Amanda Lezra - Rough Cut Press

Green Is All I Ever Was

Smooth liquid nails. Silver
and mint mercury slowly loading.
A witch in a mirror, painting my neck
lake placid. Hurried hands and arms and palms.
Lochness nails peeling away. Land sick

is all I ever was. Running in the grass,

plucking hairs out of the earth’s eyebrows, itchy
and stained the color of puke. A shag carpet
covering a room I grew into. Lime

like pie. Misunderstandings and me never
correcting. Lyme. Like disease, a tick that is me,
a composition notebook with a tree asp spine.
Lying, green and neon pus-like. Lobes

of a brain separate on a screen.
Broccoli. Turning cold like the Pacific Ocean
like mitosis stopping, a jabbing hook
and a half-life, a baby doll in a cactus
on a desert night. Rot lost in a room of noise

like me like a radioactive grass parrot
rolled between my sticky tongue and teeth. Hot.
Green. Knee scrapes are all I ever was.

Is all I ever loved. All I ever loved.

Kaci Skiles Laws is a closet cat-lady and creative writer living in Dallas—Fort Worth. She is an editor at Open Arts Forum, and her writing has been featured in The Letters Page, Bewildering Stories, The American Journal of Poetry, Pif Magazine, The Blue Nib, Necro Magazine, and Ten Million Flies, among others. Her published work and blog can be viewed here.

Claire - Brett William Childs - Rough Cut Press - artists TALK

Claire – 2016

 brett childs 

This America, How Much More Can We Take?

It’s a constant painful inundation
to be alive in this America
this America
as if I have detached myself from  my country
as if I am removed
from its borders
outsider trapped inside
warrior of light with no where to hide
how much more can we take?

this America
its spacious skies
choked with the ash of a million acres burning
climate change deniers keep the fires raging higher
everything tinder
everything silver cinders and smoke
black out the sun with the arms of falling redwoods
Ancients collapsing
with the weight of humanity’s collective disregard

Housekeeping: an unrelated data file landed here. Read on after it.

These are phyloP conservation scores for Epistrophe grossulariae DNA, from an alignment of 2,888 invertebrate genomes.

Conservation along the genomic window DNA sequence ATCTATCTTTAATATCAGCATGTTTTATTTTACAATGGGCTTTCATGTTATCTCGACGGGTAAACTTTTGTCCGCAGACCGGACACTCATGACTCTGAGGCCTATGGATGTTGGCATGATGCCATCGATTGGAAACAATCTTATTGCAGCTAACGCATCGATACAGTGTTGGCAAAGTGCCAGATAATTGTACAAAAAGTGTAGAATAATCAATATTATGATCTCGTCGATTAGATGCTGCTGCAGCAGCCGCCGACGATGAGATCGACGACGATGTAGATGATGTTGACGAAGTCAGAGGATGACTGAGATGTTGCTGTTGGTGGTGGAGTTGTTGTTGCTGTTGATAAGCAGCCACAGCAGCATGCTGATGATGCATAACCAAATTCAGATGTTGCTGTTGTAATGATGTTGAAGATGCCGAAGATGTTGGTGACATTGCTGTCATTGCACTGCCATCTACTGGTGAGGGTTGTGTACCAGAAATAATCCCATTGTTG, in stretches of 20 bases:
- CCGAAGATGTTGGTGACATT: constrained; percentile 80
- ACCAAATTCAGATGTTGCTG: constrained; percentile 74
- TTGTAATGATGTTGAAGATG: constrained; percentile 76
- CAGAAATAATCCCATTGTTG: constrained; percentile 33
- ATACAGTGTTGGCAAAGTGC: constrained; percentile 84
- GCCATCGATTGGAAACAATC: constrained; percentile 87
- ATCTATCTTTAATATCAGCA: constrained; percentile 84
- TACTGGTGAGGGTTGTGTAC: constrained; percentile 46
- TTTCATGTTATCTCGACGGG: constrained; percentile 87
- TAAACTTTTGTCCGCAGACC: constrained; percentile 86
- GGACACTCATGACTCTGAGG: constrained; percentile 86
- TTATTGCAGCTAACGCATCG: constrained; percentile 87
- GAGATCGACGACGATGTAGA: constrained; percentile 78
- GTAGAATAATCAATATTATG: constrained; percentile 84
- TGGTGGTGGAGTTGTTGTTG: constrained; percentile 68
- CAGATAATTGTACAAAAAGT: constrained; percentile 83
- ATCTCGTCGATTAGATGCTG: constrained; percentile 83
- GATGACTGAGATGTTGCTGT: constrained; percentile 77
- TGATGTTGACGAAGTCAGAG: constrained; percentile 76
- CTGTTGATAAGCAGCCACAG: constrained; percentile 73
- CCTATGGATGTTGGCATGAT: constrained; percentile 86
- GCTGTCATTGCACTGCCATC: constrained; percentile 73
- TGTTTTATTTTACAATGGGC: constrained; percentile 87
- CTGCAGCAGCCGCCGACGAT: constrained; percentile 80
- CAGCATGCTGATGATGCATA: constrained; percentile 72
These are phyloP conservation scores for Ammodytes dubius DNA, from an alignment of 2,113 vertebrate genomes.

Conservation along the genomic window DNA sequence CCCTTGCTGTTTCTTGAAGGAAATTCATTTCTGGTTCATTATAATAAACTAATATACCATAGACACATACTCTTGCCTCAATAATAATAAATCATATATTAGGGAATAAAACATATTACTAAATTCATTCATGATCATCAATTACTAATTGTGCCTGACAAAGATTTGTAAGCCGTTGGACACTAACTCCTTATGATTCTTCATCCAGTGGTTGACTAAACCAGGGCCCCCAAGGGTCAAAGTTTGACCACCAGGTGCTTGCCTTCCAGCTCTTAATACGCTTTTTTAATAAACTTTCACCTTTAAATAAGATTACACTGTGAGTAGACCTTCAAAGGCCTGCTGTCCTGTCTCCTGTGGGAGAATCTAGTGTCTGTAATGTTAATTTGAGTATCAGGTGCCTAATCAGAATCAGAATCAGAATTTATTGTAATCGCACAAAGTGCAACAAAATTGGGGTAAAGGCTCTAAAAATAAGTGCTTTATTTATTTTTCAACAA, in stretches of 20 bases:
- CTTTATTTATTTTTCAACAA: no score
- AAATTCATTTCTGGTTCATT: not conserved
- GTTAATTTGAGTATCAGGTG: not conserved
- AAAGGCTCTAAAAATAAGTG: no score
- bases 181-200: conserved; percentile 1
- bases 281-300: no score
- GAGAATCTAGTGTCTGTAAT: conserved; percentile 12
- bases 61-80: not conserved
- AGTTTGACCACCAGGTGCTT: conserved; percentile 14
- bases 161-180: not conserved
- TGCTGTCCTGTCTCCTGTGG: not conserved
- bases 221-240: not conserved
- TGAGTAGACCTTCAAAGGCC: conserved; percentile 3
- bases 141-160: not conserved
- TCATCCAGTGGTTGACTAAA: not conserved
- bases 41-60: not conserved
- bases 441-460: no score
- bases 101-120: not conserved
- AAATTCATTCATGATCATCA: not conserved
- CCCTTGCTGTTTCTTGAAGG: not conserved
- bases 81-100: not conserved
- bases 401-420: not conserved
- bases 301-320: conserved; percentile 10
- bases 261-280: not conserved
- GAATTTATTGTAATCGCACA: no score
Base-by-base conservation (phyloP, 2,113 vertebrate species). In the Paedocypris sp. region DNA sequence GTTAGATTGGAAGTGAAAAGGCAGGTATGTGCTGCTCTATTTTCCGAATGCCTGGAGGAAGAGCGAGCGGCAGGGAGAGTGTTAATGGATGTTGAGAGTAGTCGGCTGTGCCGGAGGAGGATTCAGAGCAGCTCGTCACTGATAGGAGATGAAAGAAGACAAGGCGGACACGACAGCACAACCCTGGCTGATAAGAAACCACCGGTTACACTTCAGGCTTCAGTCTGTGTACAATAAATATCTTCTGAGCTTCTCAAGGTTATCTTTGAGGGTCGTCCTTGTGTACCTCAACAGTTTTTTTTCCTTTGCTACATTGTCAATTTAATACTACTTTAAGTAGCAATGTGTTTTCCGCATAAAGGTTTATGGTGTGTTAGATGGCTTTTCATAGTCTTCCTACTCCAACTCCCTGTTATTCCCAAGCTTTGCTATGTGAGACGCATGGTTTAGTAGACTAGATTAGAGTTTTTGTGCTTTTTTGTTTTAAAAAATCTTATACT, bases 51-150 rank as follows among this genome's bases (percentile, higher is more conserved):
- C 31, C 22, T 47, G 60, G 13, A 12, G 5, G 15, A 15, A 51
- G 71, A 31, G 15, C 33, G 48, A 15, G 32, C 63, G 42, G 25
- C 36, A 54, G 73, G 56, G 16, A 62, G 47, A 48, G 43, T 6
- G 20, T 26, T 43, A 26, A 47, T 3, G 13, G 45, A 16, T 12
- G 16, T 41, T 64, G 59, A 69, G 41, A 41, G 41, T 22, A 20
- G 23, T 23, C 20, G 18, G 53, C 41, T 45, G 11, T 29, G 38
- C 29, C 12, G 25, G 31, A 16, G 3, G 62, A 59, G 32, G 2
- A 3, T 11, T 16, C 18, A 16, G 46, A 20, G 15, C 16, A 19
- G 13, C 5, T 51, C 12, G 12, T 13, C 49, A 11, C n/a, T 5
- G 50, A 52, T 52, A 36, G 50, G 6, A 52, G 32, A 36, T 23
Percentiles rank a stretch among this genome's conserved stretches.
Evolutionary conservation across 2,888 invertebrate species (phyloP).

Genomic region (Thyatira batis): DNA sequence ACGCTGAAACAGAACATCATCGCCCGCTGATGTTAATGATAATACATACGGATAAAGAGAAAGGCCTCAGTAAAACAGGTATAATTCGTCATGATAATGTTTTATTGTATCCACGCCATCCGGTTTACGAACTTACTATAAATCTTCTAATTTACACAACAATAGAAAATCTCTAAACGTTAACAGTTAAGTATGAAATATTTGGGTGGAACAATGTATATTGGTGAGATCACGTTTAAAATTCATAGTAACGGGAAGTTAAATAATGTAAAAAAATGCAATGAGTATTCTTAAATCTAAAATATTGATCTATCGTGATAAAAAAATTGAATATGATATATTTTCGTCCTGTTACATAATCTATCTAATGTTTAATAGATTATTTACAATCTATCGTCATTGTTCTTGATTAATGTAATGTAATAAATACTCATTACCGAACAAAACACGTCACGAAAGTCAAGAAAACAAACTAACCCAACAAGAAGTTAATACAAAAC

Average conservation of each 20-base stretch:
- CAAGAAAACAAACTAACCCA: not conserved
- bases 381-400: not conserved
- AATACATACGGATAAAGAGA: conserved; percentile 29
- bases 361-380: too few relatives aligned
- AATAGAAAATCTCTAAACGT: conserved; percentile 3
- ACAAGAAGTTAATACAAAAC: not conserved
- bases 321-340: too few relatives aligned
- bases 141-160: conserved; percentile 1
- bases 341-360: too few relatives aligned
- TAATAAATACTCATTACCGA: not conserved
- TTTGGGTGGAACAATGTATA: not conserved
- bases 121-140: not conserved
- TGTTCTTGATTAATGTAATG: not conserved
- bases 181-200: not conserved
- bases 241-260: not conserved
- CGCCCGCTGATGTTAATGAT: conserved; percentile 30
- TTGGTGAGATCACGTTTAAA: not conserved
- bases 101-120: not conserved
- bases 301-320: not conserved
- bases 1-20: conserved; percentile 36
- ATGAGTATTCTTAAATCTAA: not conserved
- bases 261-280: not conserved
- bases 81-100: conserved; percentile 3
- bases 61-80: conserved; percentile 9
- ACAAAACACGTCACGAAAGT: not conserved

how much more can we take?

this America
its amber waves and waves of pain
every day a new horror
every day a new shame
another slashing of our human dignity
by the hands of the heartless minority in (stolen) power
a regime that viciously stamps out American dreams
and builds walls of broken glass and silenced screams
brandishes weapons of fear and hate and teens with AR-15s
turns our stars into swastikas in the bright of day
this is America 2020 and I cannot look away
he turns the peoples’ house white white white white
holds an authoritarian ego convention on the sacred steps with flood lights
blinding out the darkness he created as savior for the radical right
how much more can we take?

this America
from sea to (once) shining sea
we are a sick country quarantined
suffocating in a public health emergency
our passports no good for travel internationally
because we have no handle on this ravaging disease
300,000 will die before the end of the year
the world laughs at our dictator in chief
as he says what a very good job he did
the very best job ever he did
better than any other country ever did
better than humanly possible and every other fucking superlative
the most robust testing (lie)
it will just disappear (lie)
china virus china virus china virus (racism)
I provided the most ventilators and PPE (lie)
cases are going up because testing is going up (gaslighting)
maybe try drinking some bleach (JFC)
hydroxychloroquine (oh please)
I will have the best vaccine (lie)
children are virtually immune (lie)
and we send in the teachers to die for the economy
how much more can we take?

this America
its purple mountain majesty turned bloody bruises
turned tear gas and rubber bullet blush
turned crush under the foot of brutality’s boot
knee on his pleading throat
George
shot seven times in the back in front of his children
Jacob
these men
these Black men
these Black fathers
whose martyrdom is unfounded
unfound fathers lost to their existences
holes in their former lives
to teach us a lesson
that just keeps repeating and repeating
that you cannot be Black in this America and survive
hashtags stitched up to the stars like barbed wire
and we have fenced ourselves in